(Originally published June 4, 2014)
Every now and then I come across a couple that are so sweet with each other, it makes my heart warm. Usually, but not always, they have been childhood sweethearts.
However, all the relationships I’ve ever had with men have been fraught with angst, turmoil, and just plain friction. It makes for some highs and lows, but rarely is the relationship showered with the ongoing tenderness I see in these sweet couples. Don’t get me wrong, there is tenderness. But there’s also an awful lot of conflict.
Maybe that’s why I don’t write books about “those” kinds of couples. It may be why I don’t find books about those sorts of relationships interesting either. There’s likely not enough of “me” in those kinds of stories. Honestly, they just don’t seem real.
Or, maybe I just enjoy the conflict in a relationship? Hmmm. I don’t think I’ll go there today.
One thing is for sure. Sleeping Beauty I’m not. My Prince Charming didn’t kiss me and wake me up so we could live happily ever after.
I just finished racing through Kim Vogel Sawyer’s Waiting for Summer’s Return. First, let me say I have never read Sawyer before. Her website advertises “gentle stories of hope” and Waiting for Summer’s Return certainly delivered.
Bostonian Summer Steadham is stranded in a Mennonite town in Kansas after the deaths of her husband and four children of typhoid. In order to remain close to their graves, she takes a job as a tutor for widower Peter Ollenberger’s ten year old son, Thomas . Peter is a sweet, admirable, hardworking man. He is infinitely patient with Summer which, in her grief stricken state, she needs. I liked him, but I sure wanted him to lose his temper at least once. He really was almost too good to be true. I really couldn’t find any fault in the man at all.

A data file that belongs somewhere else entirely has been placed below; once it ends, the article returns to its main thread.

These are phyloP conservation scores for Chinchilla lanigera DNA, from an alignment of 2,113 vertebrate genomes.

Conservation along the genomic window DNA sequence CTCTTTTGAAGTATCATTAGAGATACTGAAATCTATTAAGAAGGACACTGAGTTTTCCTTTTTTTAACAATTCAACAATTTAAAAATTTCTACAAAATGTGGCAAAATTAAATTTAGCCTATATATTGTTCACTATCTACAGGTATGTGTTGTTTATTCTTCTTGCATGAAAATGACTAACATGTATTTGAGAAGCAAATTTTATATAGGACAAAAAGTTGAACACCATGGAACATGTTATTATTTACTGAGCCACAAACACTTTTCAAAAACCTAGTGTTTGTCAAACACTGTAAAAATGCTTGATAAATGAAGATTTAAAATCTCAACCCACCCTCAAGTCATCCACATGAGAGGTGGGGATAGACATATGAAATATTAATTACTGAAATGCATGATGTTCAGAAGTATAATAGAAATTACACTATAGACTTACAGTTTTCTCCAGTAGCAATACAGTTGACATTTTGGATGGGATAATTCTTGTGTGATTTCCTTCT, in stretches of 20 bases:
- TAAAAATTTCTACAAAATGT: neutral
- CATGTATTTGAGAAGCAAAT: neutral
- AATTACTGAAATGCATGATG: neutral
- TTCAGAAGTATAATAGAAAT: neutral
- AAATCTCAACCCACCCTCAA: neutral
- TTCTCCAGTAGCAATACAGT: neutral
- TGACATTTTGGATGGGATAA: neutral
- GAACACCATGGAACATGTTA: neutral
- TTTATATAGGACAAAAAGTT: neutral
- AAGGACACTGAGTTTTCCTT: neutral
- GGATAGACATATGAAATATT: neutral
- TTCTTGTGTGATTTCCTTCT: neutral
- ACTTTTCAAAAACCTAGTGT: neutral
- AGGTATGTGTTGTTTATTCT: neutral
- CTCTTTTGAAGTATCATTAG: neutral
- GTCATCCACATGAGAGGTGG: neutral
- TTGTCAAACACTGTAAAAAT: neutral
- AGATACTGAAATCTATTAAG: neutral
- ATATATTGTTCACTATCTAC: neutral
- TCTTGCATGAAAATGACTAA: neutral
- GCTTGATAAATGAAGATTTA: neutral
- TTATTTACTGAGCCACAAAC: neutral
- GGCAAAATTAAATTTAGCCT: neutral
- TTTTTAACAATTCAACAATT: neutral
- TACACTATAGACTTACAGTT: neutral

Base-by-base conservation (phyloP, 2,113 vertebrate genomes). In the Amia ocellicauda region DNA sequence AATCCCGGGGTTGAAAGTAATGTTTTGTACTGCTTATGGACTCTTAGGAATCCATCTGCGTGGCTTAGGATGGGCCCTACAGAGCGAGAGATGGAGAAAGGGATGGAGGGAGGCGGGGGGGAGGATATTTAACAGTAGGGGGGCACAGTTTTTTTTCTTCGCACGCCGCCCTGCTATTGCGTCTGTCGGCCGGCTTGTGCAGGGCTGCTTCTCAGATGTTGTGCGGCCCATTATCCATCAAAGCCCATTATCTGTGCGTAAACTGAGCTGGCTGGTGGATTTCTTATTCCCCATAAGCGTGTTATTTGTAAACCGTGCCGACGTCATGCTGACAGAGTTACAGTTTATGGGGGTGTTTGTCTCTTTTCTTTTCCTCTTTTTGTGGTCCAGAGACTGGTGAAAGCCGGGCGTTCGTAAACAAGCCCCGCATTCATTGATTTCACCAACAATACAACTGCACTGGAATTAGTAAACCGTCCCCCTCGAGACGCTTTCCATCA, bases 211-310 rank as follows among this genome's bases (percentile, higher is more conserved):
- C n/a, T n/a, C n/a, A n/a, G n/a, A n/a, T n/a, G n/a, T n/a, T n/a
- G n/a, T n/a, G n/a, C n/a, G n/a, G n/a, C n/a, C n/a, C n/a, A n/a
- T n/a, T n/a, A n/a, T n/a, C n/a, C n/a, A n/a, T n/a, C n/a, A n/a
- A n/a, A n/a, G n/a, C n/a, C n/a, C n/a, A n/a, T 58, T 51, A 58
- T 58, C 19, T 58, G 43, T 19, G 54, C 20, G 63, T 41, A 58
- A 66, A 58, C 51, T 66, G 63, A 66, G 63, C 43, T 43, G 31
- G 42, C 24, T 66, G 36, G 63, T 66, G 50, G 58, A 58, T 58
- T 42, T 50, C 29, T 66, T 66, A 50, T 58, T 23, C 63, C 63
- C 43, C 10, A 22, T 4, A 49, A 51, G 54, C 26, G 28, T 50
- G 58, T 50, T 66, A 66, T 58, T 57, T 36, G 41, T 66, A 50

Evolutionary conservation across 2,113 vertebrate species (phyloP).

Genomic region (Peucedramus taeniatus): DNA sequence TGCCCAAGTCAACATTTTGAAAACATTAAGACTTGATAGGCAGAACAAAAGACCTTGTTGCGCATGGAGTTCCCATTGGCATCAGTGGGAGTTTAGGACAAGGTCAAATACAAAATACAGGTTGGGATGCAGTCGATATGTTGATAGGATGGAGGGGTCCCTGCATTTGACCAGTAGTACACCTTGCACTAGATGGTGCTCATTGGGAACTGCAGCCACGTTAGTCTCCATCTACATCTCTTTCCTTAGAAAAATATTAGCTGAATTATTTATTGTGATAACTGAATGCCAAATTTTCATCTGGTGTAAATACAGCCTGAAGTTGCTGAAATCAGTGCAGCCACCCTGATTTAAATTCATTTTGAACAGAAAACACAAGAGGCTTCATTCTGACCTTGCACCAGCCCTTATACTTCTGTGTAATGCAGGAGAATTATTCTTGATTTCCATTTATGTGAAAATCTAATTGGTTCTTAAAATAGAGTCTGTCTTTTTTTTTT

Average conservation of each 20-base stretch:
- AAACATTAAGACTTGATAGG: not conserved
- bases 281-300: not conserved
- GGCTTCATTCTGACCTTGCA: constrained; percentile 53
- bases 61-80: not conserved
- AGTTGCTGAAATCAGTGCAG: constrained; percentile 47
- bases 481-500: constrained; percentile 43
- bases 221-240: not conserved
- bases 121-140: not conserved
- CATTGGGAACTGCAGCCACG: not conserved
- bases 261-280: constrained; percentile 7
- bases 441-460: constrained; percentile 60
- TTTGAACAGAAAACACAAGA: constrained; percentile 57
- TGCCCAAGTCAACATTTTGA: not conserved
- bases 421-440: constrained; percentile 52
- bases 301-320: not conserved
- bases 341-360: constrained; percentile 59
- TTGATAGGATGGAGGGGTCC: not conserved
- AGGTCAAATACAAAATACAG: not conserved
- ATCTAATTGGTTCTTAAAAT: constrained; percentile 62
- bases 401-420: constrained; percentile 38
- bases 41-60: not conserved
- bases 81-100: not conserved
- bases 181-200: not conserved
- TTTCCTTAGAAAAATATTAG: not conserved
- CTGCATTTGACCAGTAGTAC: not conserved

As a matter of fact, I couldn’t find fault with any of the characters besides the townspeople at the beginning who don’t like Summer because she is not a Mennonite. As a result, I didn’t find enough high energy conflict in the book to keep me interested in reading every word. I skipped over the substory of Summer’s conversion to the Mennonite faith as well as her ministering to her mother-in-law near the end of the book. I found it preachy and too slow for me to wade through reading. I kept waiting for an explosion between Summer, an obvious outsider, and the Mennonites, who were clearly displeased with her arrival in their community. After a few harsh words between Peter and church elders, one woman befriends Summer and the rest soon follow.
The one creeping fault in Summer’s character is her selfish and persistent decision to drag her husband and children from Boston to a life on the Kansas prairie over their wishes. I waited for the gut wrenching emotional turmoil that would set her towards the struggle of taming her selfish side. It never happened. She acknowledged it briefly, and that was the end of the matter. Even Peter’s son, ten year old Thomas, is too good to be true.
If you’re a fan of sweet romances and don’t mind long sections devoted to Christianity, then you’ll enjoy Sawyer’s portrayal of two people trying to move past their pain to find love. If you like grittier fiction, like Kirsten Heitzman and Judith Pella, or fiction with a Christian worldview without any overt plot about Christianity, then you’ll be disappointed.
As for those sweet older couples, I guess I won’t be one of them.